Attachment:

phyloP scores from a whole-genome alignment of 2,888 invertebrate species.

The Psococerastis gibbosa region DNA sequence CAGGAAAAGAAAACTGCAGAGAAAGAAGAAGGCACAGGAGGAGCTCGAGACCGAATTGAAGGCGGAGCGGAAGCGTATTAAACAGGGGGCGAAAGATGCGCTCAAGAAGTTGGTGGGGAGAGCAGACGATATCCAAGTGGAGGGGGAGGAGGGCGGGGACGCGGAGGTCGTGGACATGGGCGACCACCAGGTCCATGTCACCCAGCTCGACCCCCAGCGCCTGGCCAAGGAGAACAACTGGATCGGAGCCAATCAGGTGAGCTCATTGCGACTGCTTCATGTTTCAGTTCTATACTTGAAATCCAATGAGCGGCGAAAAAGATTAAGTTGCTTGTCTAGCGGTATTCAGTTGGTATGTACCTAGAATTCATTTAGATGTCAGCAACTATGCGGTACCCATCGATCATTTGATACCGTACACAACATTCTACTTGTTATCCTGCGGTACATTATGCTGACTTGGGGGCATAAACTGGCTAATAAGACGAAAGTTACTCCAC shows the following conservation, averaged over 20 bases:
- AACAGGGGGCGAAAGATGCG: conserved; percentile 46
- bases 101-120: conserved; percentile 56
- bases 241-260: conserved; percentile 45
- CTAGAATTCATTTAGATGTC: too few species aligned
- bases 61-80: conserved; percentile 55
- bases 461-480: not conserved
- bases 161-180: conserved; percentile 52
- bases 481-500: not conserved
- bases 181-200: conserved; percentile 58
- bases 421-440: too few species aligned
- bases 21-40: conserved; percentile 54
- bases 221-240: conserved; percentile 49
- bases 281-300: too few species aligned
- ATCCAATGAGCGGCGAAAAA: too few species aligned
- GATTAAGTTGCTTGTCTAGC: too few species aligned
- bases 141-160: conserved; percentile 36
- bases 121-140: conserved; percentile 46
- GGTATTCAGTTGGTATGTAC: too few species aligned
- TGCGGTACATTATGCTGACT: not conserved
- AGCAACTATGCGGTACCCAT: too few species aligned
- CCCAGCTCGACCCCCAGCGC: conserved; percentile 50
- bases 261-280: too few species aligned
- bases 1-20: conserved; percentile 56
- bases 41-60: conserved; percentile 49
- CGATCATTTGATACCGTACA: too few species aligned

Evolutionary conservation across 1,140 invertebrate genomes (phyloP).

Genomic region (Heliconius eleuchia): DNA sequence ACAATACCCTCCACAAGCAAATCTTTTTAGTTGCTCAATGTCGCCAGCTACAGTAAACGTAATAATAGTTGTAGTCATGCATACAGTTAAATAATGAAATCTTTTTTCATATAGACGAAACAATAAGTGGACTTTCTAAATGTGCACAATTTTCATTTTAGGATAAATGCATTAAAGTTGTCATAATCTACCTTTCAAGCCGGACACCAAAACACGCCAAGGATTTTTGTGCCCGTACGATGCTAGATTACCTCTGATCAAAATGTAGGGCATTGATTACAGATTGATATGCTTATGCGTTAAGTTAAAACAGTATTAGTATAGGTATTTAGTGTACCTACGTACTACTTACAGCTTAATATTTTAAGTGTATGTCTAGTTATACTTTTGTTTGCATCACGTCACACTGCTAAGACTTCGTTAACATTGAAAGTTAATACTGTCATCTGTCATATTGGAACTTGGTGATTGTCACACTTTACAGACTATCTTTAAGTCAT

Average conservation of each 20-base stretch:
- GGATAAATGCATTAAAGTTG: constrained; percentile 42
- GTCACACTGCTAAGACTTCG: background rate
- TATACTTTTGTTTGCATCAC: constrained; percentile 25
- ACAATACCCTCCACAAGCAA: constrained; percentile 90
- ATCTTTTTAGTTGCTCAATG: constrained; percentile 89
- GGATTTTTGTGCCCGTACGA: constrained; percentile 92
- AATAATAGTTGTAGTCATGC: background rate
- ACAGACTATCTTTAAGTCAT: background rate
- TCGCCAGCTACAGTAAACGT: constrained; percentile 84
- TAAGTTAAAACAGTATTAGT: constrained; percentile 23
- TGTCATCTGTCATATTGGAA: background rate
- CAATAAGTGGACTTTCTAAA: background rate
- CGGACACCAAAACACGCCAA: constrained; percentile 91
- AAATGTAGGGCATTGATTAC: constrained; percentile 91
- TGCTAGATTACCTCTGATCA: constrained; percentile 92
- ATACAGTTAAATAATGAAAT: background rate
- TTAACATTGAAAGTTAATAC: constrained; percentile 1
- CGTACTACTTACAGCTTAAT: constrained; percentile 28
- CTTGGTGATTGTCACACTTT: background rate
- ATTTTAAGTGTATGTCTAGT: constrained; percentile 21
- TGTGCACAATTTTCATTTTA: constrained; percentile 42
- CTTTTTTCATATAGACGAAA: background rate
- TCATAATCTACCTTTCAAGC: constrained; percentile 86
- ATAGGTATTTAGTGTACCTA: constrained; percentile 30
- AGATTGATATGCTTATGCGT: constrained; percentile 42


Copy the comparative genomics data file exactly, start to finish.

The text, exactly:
phyloP scores from a whole-genome alignment of 2,888 invertebrate species.

The Psococerastis gibbosa region DNA sequence CAGGAAAAGAAAACTGCAGAGAAAGAAGAAGGCACAGGAGGAGCTCGAGACCGAATTGAAGGCGGAGCGGAAGCGTATTAAACAGGGGGCGAAAGATGCGCTCAAGAAGTTGGTGGGGAGAGCAGACGATATCCAAGTGGAGGGGGAGGAGGGCGGGGACGCGGAGGTCGTGGACATGGGCGACCACCAGGTCCATGTCACCCAGCTCGACCCCCAGCGCCTGGCCAAGGAGAACAACTGGATCGGAGCCAATCAGGTGAGCTCATTGCGACTGCTTCATGTTTCAGTTCTATACTTGAAATCCAATGAGCGGCGAAAAAGATTAAGTTGCTTGTCTAGCGGTATTCAGTTGGTATGTACCTAGAATTCATTTAGATGTCAGCAACTATGCGGTACCCATCGATCATTTGATACCGTACACAACATTCTACTTGTTATCCTGCGGTACATTATGCTGACTTGGGGGCATAAACTGGCTAATAAGACGAAAGTTACTCCAC shows the following conservation, averaged over 20 bases:
- AACAGGGGGCGAAAGATGCG: conserved; percentile 46
- bases 101-120: conserved; percentile 56
- bases 241-260: conserved; percentile 45
- CTAGAATTCATTTAGATGTC: too few species aligned
- bases 61-80: conserved; percentile 55
- bases 461-480: not conserved
- bases 161-180: conserved; percentile 52
- bases 481-500: not conserved
- bases 181-200: conserved; percentile 58
- bases 421-440: too few species aligned
- bases 21-40: conserved; percentile 54
- bases 221-240: conserved; percentile 49
- bases 281-300: too few species aligned
- ATCCAATGAGCGGCGAAAAA: too few species aligned
- GATTAAGTTGCTTGTCTAGC: too few species aligned
- bases 141-160: conserved; percentile 36
- bases 121-140: conserved; percentile 46
- GGTATTCAGTTGGTATGTAC: too few species aligned
- TGCGGTACATTATGCTGACT: not conserved
- AGCAACTATGCGGTACCCAT: too few species aligned
- CCCAGCTCGACCCCCAGCGC: conserved; percentile 50
- bases 261-280: too few species aligned
- bases 1-20: conserved; percentile 56
- bases 41-60: conserved; percentile 49
- CGATCATTTGATACCGTACA: too few species aligned

Evolutionary conservation across 1,140 invertebrate genomes (phyloP).

Genomic region (Heliconius eleuchia): DNA sequence ACAATACCCTCCACAAGCAAATCTTTTTAGTTGCTCAATGTCGCCAGCTACAGTAAACGTAATAATAGTTGTAGTCATGCATACAGTTAAATAATGAAATCTTTTTTCATATAGACGAAACAATAAGTGGACTTTCTAAATGTGCACAATTTTCATTTTAGGATAAATGCATTAAAGTTGTCATAATCTACCTTTCAAGCCGGACACCAAAACACGCCAAGGATTTTTGTGCCCGTACGATGCTAGATTACCTCTGATCAAAATGTAGGGCATTGATTACAGATTGATATGCTTATGCGTTAAGTTAAAACAGTATTAGTATAGGTATTTAGTGTACCTACGTACTACTTACAGCTTAATATTTTAAGTGTATGTCTAGTTATACTTTTGTTTGCATCACGTCACACTGCTAAGACTTCGTTAACATTGAAAGTTAATACTGTCATCTGTCATATTGGAACTTGGTGATTGTCACACTTTACAGACTATCTTTAAGTCAT

Average conservation of each 20-base stretch:
- GGATAAATGCATTAAAGTTG: constrained; percentile 42
- GTCACACTGCTAAGACTTCG: background rate
- TATACTTTTGTTTGCATCAC: constrained; percentile 25
- ACAATACCCTCCACAAGCAA: constrained; percentile 90
- ATCTTTTTAGTTGCTCAATG: constrained; percentile 89
- GGATTTTTGTGCCCGTACGA: constrained; percentile 92
- AATAATAGTTGTAGTCATGC: background rate
- ACAGACTATCTTTAAGTCAT: background rate
- TCGCCAGCTACAGTAAACGT: constrained; percentile 84
- TAAGTTAAAACAGTATTAGT: constrained; percentile 23
- TGTCATCTGTCATATTGGAA: background rate
- CAATAAGTGGACTTTCTAAA: background rate
- CGGACACCAAAACACGCCAA: constrained; percentile 91
- AAATGTAGGGCATTGATTAC: constrained; percentile 91
- TGCTAGATTACCTCTGATCA: constrained; percentile 92
- ATACAGTTAAATAATGAAAT: background rate
- TTAACATTGAAAGTTAATAC: constrained; percentile 1
- CGTACTACTTACAGCTTAAT: constrained; percentile 28
- CTTGGTGATTGTCACACTTT: background rate
- ATTTTAAGTGTATGTCTAGT: constrained; percentile 21
- TGTGCACAATTTTCATTTTA: constrained; percentile 42
- CTTTTTTCATATAGACGAAA: background rate
- TCATAATCTACCTTTCAAGC: constrained; percentile 86
- ATAGGTATTTAGTGTACCTA: constrained; percentile 30
- AGATTGATATGCTTATGCGT: constrained; percentile 42